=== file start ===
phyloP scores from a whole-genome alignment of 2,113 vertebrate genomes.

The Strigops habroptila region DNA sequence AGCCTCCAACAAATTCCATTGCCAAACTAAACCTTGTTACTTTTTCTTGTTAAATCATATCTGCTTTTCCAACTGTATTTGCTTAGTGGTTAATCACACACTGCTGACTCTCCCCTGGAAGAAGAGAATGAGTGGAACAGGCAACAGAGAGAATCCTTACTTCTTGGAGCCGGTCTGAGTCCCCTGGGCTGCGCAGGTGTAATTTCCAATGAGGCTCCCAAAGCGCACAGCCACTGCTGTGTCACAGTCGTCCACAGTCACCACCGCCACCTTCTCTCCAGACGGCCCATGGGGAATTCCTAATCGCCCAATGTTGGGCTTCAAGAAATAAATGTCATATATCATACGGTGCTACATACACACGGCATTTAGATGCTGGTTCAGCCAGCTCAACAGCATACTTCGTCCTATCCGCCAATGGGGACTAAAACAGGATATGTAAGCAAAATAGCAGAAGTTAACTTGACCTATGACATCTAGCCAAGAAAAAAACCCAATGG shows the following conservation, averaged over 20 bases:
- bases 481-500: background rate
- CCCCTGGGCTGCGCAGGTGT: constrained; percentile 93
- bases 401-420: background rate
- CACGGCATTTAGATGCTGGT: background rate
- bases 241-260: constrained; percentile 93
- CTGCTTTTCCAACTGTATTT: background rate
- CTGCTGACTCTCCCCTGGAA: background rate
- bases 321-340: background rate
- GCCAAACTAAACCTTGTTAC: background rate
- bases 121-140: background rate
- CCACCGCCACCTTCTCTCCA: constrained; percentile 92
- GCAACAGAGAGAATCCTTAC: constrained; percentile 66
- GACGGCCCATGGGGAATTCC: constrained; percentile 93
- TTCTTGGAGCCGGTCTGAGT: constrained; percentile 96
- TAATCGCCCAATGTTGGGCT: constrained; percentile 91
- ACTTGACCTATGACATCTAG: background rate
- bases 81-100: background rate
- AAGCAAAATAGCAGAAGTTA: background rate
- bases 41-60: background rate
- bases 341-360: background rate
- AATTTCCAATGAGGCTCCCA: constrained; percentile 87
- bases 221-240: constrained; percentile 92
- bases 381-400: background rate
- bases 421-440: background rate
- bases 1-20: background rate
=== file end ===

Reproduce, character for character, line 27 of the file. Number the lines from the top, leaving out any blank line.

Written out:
- bases 1-20: background rate